(note: I've done my best to not reveal spoilers... even from End Game if you haven't seen it)
It's been too long since Marvel had a blockbuster in a theater. And the first 10 minutes of Black Widow certainly fills that void. Welcome to stage 4 of the Marvel Cinematic Universe. We get the backstory of Natasha and her "family" of Russian spies in an exciting escape scene that satisfies our yearning for big screen action.
Fast forward to the movie's present day, the era in which the Avengers have divorced and are on the run for crimes against the Sokovia Accord. Natasha (the always-on-point Scarlett Johansson) is on the lamb, alone, and longing for the time when she called the Avengers family. But she's right back where she spent much of her life, in solitude and kicking and punching her way through survival. And trying to reconcile her acts as a master assassin long ago.
But soon, she finds out the nefarious organization she once worked for in Russia, is still in action. It was not destroyed as she thought. She meets up with the younger Yelena, played exceedingly well by the versatile Florence Pugh (Midsommar, Little Women). Yelena, freshly turned from the mind control of her Russian overlords and unimpressed by Natasha's Avengers resume, reluctantly joins up with Natasha for the big take down.
They soon meet up with an old friend, Alexi, played by Stranger Things star David Harbour... an aging and slightly scatter-brained former super-soldier. And an all too familiar family friend and scientist, played by Rachel Weiss, shows up. The agents aim to take down the Russian villain , his army of black widows, and his one super-henchman.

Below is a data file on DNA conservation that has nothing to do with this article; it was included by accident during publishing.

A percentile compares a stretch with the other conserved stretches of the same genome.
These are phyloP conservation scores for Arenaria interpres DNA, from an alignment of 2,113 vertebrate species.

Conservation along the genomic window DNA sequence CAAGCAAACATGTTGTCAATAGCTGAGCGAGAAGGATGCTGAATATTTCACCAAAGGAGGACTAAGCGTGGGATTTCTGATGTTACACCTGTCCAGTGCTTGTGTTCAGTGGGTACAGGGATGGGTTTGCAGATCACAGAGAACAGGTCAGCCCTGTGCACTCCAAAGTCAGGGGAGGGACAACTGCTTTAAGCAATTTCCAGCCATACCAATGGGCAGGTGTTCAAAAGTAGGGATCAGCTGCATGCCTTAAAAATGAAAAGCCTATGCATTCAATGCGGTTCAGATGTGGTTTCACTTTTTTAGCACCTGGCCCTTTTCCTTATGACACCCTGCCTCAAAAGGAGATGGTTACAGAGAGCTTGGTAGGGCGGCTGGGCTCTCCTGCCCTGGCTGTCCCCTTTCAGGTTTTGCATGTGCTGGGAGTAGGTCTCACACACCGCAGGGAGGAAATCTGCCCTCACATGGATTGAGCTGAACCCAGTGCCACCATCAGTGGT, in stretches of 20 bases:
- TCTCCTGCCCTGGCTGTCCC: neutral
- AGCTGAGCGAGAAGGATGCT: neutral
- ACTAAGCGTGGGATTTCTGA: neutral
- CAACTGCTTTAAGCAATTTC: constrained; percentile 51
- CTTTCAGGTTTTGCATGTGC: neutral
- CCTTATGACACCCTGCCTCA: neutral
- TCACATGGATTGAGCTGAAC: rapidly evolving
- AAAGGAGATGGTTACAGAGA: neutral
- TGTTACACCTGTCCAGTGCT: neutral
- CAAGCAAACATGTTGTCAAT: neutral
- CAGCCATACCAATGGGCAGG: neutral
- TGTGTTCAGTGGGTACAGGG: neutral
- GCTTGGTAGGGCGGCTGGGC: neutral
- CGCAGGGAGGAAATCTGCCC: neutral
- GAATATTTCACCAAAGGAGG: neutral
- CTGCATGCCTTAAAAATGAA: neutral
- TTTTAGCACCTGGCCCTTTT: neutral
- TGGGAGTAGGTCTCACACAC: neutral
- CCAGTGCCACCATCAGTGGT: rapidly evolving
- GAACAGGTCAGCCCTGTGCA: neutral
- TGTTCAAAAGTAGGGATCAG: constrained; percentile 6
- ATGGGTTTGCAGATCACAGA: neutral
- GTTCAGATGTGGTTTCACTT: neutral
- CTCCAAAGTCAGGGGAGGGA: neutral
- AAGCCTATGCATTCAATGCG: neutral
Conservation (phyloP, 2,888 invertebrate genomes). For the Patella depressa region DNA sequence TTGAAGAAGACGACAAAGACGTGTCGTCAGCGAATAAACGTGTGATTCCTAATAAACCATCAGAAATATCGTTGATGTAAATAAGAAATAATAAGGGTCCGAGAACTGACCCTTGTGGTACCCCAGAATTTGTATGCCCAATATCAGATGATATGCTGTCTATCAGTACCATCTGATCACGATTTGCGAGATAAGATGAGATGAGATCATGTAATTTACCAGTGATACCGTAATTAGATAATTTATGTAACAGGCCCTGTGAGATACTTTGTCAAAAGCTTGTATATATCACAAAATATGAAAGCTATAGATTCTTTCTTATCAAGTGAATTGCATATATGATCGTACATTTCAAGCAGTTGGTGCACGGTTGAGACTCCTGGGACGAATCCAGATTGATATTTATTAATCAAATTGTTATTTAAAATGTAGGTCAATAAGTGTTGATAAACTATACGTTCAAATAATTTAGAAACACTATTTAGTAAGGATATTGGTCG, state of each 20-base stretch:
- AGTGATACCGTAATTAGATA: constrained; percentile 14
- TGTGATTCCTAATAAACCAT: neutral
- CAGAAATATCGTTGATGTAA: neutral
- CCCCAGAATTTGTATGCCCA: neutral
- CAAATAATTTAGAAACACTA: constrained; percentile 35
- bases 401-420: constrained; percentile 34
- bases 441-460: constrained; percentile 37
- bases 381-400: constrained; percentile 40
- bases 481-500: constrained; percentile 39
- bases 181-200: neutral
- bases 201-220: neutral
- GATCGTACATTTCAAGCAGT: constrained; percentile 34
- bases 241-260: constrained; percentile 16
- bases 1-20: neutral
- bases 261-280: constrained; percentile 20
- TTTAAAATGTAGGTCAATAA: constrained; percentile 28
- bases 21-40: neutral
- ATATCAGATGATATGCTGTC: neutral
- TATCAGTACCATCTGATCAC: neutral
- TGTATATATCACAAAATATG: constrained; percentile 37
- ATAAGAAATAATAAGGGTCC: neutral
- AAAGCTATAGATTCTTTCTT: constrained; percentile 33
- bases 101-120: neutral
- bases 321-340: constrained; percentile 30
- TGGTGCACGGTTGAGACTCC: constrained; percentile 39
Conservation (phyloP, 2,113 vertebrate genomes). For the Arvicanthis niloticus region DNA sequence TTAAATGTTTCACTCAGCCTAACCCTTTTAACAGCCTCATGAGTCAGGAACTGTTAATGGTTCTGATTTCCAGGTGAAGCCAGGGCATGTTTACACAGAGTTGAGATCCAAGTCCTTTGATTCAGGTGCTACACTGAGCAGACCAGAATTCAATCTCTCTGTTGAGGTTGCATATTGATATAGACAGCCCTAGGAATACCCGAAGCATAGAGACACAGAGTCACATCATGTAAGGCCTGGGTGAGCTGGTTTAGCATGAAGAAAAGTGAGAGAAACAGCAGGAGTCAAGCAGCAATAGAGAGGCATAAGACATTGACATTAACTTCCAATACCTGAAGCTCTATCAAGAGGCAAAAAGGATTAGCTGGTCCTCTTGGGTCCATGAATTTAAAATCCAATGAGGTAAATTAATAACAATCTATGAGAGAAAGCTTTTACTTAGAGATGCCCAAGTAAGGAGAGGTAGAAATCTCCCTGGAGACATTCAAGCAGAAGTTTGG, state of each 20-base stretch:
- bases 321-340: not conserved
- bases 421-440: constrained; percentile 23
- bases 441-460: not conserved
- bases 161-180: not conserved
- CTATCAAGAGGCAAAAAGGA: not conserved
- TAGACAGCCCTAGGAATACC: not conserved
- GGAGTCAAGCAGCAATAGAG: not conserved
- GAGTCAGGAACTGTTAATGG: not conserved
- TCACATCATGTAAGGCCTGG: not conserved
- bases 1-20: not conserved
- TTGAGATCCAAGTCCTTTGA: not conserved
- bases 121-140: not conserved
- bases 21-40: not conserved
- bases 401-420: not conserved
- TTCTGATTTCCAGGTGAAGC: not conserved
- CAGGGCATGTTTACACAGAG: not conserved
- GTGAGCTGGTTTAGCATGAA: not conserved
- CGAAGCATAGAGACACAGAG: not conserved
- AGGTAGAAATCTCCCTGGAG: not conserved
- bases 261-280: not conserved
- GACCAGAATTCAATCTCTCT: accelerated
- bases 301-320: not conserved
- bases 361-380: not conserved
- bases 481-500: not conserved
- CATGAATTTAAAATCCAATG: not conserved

Black Widow endeavors to sort out Natasha's ever-continuing quest to explore the meaning of family and belonging. In between some incredulous fight scenes and chases, she comes to realize the Avengers may not be her only family. Her definition of family is stretched to its limits as she comes to terms with the people she grew up with and worked with. Are they motivated by the organization that made them trained killers, or is there a bond between them that goes beyond training and ideology?
It's easy to get carried away with this movie because the franchise hasn't been around in theaters since End Game. But in reality, we have the backstory of one of the characters we've always liked but didn't love. Natasha is easy to respect, but hard to embrace lovingly as a character. While there is some solid repartee and comedy between she and Yelena, it's merely a shell of what we have come to expect from MCU phases 1 through 3. In Black Widow, it's often hard to believe in the intentions and quick turnabouts of character. "Wait. They are a good guy now?" kept running through my head.
I find it hard to believe Black Widow is not trying to serve two purposes. One, it is trying to give the sendoff to Natasha we never got in End Game. And two, it definitely feels like an origin story movie for Yelena (Pugh) and her misfit Father to appear later in the franchise.
Vaguely satisfying and adrenaline filling, Black Widow gives us enough of the familiar and something new to grasp hold of. But some of it is a bit hokey and seems like it's serving the planning board at Disney/Marvel. I wish it served good storytelling first. Not quite a Bourne or Bond movie that much of the movie emulates, it does give us a decent amount of bang for the buck.